City's Biggest Union Snubs Pension Plan - NBC Bay Area

City's Biggest Union Snubs Pension Plan



    City's Biggest Union Snubs Pension Plan
    San Francisco's SEIU 1021, the city's biggest labor union, is not on board with San Francisco Mayor Ed Lee's "consensus" pension reform measure.

    The "consensus" pension reform measure unveiled Tuesday by San Francisco Mayor Ed Lee. At a press conference flanked by union members, business leaders and other politicians -- Lee claimed it would save some $800 million to $1 billion in city spending on public employee benefits.

    The plan has a big problem.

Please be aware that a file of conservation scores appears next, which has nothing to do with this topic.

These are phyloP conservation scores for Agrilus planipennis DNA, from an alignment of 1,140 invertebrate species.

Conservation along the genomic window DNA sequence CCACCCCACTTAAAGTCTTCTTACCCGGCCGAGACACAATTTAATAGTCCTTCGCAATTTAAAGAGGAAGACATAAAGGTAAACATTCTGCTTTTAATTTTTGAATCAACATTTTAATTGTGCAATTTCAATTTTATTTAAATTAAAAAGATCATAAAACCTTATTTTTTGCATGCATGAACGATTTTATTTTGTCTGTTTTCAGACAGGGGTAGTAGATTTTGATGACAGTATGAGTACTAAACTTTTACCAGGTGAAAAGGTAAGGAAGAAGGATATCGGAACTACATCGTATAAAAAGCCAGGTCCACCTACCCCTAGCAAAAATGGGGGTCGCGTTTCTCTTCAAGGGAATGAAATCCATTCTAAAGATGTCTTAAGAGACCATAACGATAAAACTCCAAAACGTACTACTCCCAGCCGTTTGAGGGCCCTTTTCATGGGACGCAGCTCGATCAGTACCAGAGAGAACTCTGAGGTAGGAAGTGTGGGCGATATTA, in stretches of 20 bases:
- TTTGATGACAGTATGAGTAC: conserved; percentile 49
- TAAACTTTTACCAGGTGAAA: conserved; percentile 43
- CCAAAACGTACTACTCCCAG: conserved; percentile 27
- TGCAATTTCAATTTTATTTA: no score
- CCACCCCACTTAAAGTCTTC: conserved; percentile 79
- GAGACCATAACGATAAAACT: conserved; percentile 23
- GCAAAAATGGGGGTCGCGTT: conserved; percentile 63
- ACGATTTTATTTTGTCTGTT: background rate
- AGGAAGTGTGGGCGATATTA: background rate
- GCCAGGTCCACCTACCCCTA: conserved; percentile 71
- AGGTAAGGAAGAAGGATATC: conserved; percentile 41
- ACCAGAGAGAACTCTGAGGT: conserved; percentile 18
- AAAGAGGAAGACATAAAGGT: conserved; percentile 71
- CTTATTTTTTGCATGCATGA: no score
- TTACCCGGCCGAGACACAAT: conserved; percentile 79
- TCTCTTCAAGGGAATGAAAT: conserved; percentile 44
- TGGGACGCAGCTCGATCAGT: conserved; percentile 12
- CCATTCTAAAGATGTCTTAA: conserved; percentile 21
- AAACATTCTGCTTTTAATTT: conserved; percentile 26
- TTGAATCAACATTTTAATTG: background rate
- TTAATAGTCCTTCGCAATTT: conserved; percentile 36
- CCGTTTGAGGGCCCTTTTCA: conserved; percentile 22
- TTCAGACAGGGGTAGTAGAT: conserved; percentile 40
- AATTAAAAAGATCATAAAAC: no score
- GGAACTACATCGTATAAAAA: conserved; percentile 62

Service Employees International Union 1021, the purple-shirted union members who represent nurses, teachers and other lower-income public employees, is not supporting the measure, which would increase employee contribution to health and retirement benefits, raise the retirement age, and put a cap on pensions for new employees, the SF Bay Guardian reported.

    SEIU is stuck on "one issue," according to union Vice President Larry Bradshaw. Workers making $50,000 are scheduled to take a big pay cut on July 1, 2012, the same date at which they'd be required to start paying an extra $2,000 out of pocket for benefits.

    "For someone who's making $50,000 a year, to ask them to take $2,000 or $3,000 on top of $12,000 ina pay cut, is impossible," Bradshaw told the newspaper.

    SEIU 1021 has been trying to meet with the mayor for three weeks to compromise on the impact to lowest-income workers, but have not been able to schedule a meeting, Bradshaw said. "The mayor's been a no show," he added.